The VivaVine
September / October 2000


WHO warns of misuse of antibiotics on the farm

The World Health Organization rang alarm bells in mid June about the consequences of misusing antibiotics. Aside from warning about the dire effects of overprescription, which generally takes place in Western countries, and of the underutilization of these drugs in developing nations because they are not always available, it chastised animal agriculture for their use on the farm. Half the world's antibiotics are in fact used on farm animals, mostly to accelerate growth of livestock rather than to treat disease. Misuse of antibiotics allows bacteria, some of which have become drug-resistant, to proliferate. In the case of animals given antibiotics, there is the added danger of drug-resistant germs causing food poisoning, the WHO said, according to a June Associated Press story.

In the United States, the vast majority of antibiotics used on the farm are fed to chickens. For years, the industry has denied that antibiotic resistance has been the result, despite overwhelming scientific evidence to the contrary. The WHO pronouncement will make such denials that much harder to cling to.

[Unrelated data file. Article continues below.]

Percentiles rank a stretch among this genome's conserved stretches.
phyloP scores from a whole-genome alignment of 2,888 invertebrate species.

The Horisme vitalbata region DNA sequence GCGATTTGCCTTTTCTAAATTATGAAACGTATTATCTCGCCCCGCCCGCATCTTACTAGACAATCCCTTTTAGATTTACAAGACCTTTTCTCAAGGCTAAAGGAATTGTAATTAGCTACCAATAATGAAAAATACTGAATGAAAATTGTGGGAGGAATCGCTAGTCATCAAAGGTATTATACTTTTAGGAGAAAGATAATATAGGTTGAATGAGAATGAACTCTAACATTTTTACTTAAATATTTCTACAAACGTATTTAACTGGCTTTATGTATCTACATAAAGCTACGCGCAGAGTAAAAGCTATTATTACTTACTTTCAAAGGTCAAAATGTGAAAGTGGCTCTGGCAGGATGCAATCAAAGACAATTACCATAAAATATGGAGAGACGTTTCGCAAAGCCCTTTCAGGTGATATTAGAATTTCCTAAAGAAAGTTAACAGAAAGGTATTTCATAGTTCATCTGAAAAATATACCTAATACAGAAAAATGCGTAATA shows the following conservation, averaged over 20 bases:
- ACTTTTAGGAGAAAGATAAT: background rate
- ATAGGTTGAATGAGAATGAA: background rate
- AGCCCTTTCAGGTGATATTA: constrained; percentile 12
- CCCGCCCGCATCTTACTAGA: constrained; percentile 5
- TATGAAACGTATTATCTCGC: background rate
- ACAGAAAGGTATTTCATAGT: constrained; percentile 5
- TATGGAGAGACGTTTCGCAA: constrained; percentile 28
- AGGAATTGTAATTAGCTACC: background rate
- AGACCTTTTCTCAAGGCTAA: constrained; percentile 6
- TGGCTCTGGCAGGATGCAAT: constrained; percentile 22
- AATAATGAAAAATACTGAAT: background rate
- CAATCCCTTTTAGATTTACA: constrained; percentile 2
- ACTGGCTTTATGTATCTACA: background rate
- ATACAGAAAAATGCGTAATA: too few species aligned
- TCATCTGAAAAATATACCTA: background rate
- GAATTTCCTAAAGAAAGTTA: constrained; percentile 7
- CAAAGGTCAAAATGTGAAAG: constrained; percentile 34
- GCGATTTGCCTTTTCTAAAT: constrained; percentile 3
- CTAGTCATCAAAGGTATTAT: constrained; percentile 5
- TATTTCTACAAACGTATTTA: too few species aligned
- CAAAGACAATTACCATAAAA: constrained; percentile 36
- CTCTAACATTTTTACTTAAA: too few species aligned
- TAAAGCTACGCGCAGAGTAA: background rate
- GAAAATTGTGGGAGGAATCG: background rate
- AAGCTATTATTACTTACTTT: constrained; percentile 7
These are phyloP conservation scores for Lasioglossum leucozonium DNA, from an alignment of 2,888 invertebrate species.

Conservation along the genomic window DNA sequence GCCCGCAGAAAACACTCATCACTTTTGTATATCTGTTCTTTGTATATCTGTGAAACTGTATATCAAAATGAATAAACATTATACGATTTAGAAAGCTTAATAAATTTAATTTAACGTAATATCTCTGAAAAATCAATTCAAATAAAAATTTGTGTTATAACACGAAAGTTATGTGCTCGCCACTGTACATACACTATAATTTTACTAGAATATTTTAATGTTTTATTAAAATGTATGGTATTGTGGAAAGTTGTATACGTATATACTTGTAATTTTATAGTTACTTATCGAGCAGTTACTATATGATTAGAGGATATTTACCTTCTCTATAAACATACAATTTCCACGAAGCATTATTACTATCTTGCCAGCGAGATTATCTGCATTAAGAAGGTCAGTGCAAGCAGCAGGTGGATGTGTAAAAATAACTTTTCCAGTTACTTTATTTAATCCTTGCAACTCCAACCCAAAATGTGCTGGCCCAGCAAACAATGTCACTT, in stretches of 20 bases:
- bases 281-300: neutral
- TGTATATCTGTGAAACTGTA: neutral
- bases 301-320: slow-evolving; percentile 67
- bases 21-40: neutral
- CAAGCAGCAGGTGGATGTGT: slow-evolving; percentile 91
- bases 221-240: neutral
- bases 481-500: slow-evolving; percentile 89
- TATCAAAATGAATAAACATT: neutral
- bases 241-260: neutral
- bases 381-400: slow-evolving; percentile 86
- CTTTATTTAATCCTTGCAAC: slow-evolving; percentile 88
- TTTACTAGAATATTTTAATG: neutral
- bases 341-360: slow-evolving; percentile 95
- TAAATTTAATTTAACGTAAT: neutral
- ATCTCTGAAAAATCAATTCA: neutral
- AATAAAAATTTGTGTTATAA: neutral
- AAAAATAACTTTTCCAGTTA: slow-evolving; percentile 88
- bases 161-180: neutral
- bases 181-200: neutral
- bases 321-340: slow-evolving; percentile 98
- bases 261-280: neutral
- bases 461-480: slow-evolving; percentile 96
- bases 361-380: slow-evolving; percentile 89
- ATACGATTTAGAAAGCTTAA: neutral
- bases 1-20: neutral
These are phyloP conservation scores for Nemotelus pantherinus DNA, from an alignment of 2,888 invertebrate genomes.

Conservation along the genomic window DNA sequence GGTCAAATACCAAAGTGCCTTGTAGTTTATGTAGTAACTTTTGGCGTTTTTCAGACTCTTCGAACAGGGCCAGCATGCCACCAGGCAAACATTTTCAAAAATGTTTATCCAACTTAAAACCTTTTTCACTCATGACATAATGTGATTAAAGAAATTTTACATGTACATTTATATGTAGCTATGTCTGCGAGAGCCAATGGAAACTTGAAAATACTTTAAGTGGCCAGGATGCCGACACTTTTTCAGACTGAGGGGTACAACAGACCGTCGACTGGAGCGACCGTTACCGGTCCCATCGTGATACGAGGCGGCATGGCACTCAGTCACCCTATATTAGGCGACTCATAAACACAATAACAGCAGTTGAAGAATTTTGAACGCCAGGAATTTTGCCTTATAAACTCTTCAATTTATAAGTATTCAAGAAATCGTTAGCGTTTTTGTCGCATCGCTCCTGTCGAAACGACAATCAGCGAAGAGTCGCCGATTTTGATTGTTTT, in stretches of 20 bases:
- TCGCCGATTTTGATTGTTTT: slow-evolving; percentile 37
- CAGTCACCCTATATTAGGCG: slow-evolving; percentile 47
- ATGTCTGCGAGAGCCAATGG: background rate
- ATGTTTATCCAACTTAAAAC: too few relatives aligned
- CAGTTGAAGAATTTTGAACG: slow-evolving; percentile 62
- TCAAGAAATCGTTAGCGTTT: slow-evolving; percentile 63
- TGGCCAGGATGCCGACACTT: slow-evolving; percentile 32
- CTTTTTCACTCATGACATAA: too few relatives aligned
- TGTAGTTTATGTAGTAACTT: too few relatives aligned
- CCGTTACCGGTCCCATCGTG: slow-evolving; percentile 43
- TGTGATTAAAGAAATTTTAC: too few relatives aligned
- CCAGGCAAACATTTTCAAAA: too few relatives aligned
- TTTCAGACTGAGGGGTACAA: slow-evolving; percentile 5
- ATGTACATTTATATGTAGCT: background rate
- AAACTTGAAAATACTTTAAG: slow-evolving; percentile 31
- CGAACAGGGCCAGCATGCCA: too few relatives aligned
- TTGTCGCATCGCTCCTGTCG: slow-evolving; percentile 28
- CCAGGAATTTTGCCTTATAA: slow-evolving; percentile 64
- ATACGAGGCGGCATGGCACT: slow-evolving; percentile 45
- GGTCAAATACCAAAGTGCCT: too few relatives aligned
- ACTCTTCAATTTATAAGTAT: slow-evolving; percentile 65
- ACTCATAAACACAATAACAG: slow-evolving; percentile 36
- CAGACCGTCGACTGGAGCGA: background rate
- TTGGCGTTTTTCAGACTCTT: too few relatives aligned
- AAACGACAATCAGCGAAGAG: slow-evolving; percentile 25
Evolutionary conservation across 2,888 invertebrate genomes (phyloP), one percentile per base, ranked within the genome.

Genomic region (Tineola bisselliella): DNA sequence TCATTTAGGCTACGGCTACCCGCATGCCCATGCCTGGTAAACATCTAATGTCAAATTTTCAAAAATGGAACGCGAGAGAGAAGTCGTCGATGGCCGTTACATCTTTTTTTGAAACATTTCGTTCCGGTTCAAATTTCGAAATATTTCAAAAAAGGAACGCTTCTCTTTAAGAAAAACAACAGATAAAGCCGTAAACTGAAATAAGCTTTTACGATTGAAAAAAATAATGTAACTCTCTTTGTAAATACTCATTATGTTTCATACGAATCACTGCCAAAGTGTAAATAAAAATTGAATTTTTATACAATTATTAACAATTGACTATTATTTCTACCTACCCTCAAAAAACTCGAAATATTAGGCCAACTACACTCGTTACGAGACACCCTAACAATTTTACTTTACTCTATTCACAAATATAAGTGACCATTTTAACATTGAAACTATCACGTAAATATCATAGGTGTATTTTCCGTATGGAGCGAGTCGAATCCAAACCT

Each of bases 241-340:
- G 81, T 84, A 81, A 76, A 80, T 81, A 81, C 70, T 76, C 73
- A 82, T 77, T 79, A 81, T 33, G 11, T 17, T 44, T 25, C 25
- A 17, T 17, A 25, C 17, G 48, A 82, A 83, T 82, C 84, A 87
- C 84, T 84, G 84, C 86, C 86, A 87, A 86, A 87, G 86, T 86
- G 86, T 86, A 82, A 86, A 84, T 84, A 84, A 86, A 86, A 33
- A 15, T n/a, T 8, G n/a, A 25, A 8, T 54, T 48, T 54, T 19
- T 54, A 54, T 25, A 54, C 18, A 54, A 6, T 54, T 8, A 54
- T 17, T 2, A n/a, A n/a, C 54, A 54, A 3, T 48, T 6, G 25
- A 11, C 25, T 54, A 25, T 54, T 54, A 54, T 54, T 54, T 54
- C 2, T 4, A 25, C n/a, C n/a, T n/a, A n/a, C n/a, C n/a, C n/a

High court to ranchers: Tough tumbleweeds

The National Cattlemen's Beef Association doesn't always get its way. And this time it's settled: We have a Supreme Court ruling. In a unanimous decision, the justices decreed in May that 170 million acres of federal rangeland permits don't necessarily have to be in the hands of people in the livestock business. In addition, the court upheld the "broad discretionary powers" of the secretary of the interior to set grazing rules. The NCBA, which sponsored the complaint that led to this ruling, is concerned about conservation organizations in the recent past acquiring permits for grazing on public lands in order to convert them into wildlife refuges. The cattlemen see the trend as a scheme to end livestock grazing altogether. As of now, the court figures that that's just too bad.

Labels to startle meat buyers

The Clinton administration is proposing that packages of meat and poultry products display nutrition labels that are similar to those that are mandatory on processed foods. If the proposal gets past the idea stage, every time a meat eater dips into the display case at the local grocery store, he or she can be assured of a reminder about the high-cholesterol, high-calorie, and high-fat content of meat. Time to head for the tofu counter!

Mao is rolling in his grave

A country that little more than a decade ago might have considered luxury items a sign of capitalistic greed now is on the verge of allowing at least one Western symbol of decadence into its marketplace. Unfortunately, this item bears the tainted badge of animal cruelty.